Volkswagen Eos Review

When it comes to convertibles the Eos has always been a distinctive car for the market, offering a hard top coupe to a stylish convertible in just 25 seconds. As many of you know the Eos won Top Gayer's Car of the Year 07 and I still stick to it and testing the 1.4l petrol has only reinforced my high regard for this truly beautiful creation.

When it comes to style, the Eos definitely has it, you could argue that a lot of new cars, including the new Scirocco, are a bit more edgy and odd looking, but there is a class to VW's styling that shouts classic, that giant chrome grill with the rounded headlights surrounding it, the sleek hood pinching in at the waist and the pert bottom, with its LED lights winking as it pulls into the outside lane to jet off, with a  blip of that fantastic 1.4 engine. Truly a celebrity of the car world, the Eos is as handsome as Mark Wahlberg with all the reliability of Mark Foster getting his kit off on TV.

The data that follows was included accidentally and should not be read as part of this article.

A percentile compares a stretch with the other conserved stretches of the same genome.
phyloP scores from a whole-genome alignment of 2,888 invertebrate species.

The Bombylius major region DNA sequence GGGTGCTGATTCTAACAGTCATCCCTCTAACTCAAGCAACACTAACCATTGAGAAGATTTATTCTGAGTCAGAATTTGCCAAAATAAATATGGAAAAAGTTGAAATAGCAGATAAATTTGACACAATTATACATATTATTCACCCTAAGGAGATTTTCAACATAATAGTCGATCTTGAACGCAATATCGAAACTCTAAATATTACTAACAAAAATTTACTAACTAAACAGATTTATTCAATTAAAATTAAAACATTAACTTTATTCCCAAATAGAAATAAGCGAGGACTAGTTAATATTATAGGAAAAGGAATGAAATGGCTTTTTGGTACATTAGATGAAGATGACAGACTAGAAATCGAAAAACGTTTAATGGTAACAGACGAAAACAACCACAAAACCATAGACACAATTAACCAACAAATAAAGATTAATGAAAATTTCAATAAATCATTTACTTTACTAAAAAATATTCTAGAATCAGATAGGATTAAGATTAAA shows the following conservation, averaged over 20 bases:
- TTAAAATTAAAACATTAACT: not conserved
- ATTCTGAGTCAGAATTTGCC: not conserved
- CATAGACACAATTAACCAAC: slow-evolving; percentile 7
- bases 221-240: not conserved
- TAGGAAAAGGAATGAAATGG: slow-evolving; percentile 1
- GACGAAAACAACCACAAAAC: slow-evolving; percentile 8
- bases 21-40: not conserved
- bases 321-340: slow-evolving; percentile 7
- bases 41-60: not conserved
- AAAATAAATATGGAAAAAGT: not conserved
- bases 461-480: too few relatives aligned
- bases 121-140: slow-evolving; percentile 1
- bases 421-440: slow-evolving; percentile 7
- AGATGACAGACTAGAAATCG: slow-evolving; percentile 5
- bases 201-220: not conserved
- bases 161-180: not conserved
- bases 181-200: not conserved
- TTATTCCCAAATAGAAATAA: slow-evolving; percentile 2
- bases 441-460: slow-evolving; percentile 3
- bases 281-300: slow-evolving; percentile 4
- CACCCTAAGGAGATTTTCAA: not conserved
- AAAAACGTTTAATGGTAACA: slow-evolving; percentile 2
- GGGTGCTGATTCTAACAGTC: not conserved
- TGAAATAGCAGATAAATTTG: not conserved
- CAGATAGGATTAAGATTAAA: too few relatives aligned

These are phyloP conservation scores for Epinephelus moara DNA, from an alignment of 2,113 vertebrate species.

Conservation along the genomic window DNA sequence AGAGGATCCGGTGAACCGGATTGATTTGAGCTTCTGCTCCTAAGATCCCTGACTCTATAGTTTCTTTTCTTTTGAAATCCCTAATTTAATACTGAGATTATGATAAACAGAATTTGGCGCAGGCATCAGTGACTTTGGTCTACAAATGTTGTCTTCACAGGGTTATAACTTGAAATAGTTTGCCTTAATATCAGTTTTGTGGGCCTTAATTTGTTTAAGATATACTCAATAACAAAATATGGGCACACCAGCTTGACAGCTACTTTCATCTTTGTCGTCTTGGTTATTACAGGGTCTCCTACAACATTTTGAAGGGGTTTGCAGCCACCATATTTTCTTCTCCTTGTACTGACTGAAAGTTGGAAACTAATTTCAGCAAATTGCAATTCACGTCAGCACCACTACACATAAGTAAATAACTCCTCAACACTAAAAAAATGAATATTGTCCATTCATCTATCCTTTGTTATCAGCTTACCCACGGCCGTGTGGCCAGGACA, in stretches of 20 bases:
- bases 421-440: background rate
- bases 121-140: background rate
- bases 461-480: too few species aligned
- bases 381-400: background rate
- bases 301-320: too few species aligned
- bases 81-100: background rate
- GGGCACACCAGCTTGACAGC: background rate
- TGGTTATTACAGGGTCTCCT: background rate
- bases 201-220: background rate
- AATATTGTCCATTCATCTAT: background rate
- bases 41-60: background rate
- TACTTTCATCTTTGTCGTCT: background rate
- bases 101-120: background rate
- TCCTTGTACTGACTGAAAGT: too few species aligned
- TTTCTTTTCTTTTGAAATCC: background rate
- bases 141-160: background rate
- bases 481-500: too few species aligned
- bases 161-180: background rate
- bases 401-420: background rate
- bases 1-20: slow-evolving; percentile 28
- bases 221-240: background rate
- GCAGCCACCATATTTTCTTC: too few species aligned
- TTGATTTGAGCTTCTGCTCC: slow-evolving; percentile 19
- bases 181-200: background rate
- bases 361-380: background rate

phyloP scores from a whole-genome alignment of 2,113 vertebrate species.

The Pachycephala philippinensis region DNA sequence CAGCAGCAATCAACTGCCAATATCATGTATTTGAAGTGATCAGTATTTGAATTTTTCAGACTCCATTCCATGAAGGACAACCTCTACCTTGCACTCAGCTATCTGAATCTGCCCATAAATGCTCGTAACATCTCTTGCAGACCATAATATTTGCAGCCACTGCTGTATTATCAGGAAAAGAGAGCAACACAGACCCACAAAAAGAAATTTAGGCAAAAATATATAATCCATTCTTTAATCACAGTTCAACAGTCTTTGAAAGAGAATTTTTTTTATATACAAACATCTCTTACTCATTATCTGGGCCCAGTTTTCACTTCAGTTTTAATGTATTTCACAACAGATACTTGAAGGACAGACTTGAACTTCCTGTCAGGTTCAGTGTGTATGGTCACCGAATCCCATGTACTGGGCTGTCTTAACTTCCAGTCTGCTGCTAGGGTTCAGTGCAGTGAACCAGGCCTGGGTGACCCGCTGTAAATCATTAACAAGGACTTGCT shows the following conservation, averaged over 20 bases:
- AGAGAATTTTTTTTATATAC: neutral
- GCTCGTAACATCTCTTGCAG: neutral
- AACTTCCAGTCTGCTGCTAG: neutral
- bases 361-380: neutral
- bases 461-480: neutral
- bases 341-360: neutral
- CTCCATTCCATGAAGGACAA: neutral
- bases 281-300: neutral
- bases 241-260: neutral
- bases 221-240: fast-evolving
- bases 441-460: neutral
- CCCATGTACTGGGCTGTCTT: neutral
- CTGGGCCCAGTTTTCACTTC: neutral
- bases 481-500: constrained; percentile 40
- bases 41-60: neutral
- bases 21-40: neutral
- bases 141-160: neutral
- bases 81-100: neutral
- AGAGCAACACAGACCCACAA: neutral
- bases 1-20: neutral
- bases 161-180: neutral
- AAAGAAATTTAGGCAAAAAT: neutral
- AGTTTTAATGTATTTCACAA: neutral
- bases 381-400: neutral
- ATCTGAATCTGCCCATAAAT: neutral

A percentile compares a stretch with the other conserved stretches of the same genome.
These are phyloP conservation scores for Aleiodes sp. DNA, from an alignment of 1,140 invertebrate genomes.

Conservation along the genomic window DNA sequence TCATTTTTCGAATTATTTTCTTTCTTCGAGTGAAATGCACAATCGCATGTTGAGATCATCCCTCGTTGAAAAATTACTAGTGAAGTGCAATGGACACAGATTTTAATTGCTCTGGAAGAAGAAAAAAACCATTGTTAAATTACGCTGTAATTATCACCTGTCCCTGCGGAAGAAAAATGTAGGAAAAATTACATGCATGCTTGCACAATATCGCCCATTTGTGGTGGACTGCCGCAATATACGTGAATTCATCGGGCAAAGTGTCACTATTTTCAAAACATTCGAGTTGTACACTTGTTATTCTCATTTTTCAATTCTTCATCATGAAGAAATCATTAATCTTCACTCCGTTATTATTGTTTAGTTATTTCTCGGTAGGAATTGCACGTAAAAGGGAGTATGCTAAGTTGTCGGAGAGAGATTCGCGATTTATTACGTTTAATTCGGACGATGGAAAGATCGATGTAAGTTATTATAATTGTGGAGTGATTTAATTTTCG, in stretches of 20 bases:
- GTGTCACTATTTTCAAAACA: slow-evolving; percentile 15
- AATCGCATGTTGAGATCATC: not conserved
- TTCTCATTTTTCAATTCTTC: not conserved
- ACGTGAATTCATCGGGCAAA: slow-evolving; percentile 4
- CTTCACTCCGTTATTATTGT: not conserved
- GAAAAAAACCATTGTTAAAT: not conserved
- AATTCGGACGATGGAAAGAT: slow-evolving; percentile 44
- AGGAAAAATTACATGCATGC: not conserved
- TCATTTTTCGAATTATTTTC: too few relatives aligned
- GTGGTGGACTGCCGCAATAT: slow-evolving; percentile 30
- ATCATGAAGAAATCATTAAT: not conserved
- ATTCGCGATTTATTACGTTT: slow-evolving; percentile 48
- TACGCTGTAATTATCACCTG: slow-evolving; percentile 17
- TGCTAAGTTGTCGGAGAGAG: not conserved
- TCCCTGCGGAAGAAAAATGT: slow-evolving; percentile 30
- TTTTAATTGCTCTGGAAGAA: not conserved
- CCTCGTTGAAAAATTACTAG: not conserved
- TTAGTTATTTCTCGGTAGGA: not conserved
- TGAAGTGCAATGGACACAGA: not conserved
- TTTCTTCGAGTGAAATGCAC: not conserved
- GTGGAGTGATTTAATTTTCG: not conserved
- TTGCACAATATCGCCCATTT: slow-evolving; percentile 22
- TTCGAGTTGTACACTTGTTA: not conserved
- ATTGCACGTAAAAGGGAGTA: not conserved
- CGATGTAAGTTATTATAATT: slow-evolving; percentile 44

Moving on from looks and aesthetics, what about the handling?  Often or not convertibles are a little here and there when it comes to throwing it round some swooping country lanes or flying between mountainous rolling hills, this is because the extra weight of the hood in the boot changes how active the back end can be. But it seems that Volkswagen are perfectionists and have thought of it all, there is no doubting that this convertible is planted and clings to the road effortlessly, making driving this car more pleasurable than a night in with Chad Michael Murray.

I'm at a little bit of an advantage having tested the Eos in most of the engines available, and I must say comparing this to the 3.2 V6 would be unfair, but a very impressive 158bhp from a 1.4 just goes to show how suited the entry level Eos fits perfectly into the whole ethos of driving an Eos. Comparing it to other mid sized convertibles, the Eos definitely has the looks, but what puts this bundle of fun above the rest is that all important TSI engine that we all know and love from the Golf.

Fitted with a pretty nice basic interior as standard, the Eos has an array of optional extras, including sat nav, leather in a spectrum from black to luxurious deep red, bi-xenon headlights, steering wheel mounted controls, 7 more colours, right down to the 18" rims. You could have an absolute field day configuring your very own Eos, however this may come at quite a price, starting at a rather sexy £19,030 right through to a staggering £34,428 for the top of the range with all the trimmings.

Volkswagen had a tough icon to follow the Golf Cabriolet and they have certainly done well to create another icon, boasting class, sophistication and a touch of fun.